Micaela Brinsley in conversation with Cynthia Citlallin Delgado Huitrón on the nature of maps.
2020 took away a lot from people, differently. Some were forced to leave their jobs to care for their families.
I began with one short, circumscribed, parenthetical, untitled poem, in a language I didn’t know, a spark of encounter and revelation, purposely fragmentary, and from these four lines, Paul Celan’s poetry has grown outward for me and become immense.
If we can now freeze genes, / why not write a book of snow / on a field lain fallow / and read it / to pumpkin seeds
The church is dark and / quiet except for a woman who / looks to be about ninety years / old, kneeling and sobbing
Receive our fortnightly newsletter, keeping you up to date with our monthly issues, print volumes, and any events! Curated by our editors, with conciseness and wit in mind.
Writers are given the liberty to explore their ideas over a series of pieces. These ‘threads’ are woven together thematically or stylistically, and lightly but deftly touch on the feelings, objects, memories, and passions that pervade our days, crystallising them into psychological and artistic truth. They aim to "feel at each thread" of the mingled webs of our lives, as Pope says in his An Essay on Man: 'The spider’s touch, how exquisitely fine! Feels at each thread, and lives along the line.'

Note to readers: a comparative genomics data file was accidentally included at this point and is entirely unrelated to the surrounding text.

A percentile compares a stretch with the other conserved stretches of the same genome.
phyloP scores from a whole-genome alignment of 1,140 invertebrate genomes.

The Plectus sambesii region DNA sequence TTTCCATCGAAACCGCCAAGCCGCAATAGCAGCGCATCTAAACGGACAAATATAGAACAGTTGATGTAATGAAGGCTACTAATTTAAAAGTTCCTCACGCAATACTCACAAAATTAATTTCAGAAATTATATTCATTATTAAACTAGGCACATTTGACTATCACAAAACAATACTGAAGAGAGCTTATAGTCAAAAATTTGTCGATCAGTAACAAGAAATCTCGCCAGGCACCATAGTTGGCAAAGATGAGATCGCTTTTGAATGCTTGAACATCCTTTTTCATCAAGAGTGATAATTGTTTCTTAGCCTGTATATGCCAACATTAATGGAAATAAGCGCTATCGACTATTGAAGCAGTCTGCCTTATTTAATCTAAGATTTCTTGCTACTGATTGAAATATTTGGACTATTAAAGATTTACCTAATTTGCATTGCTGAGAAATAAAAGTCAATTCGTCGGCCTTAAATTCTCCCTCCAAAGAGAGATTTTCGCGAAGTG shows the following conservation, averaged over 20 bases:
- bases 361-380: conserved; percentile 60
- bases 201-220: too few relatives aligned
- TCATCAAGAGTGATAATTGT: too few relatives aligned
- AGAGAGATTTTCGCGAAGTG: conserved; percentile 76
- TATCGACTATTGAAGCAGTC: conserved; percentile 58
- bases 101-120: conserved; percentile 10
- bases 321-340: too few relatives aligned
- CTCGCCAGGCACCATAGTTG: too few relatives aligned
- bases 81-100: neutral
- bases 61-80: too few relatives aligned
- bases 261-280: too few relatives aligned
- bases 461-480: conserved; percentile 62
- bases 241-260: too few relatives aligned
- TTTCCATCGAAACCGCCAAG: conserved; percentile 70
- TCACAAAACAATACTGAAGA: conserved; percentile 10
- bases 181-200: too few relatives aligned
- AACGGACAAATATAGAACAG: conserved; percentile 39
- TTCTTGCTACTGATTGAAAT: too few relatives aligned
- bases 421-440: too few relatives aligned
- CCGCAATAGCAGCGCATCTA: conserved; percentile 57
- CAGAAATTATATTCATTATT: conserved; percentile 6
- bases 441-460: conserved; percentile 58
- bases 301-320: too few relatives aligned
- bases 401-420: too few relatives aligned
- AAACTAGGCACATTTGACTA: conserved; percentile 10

Paraphrasis is the column in which writers are invited to join the modest but arcane craft of the translator by engaging with poetry, prose, visual arts or music. Here (as T.S. Eliot observes when speaking about Pound's translations of Sextus Propertius) the reader who is a classical scholar "will wonder why this does not conform to his notions of what translation should be. It is not a translation, it is a paraphrase".
In light of the recent global crisis, as well as the lockdown of multiple countries around the world, we have decided to publish a few new pieces every day in this special issue. Unlike our monthly issues and ‘The Thread’, our special issue will not feature original works submitted to LPB. Instead, we will feature work by a selection of the LPB team’s favourite artists, writers and musicians, to keep you company through these dark days, in the same way that they are doing so for us.
We are, have been, and always will be ad-free and independent. However, running a magazine is a tough job, and we appreciate all the help we can get. In return, we offer exclusive behind-the-scenes content and rewards!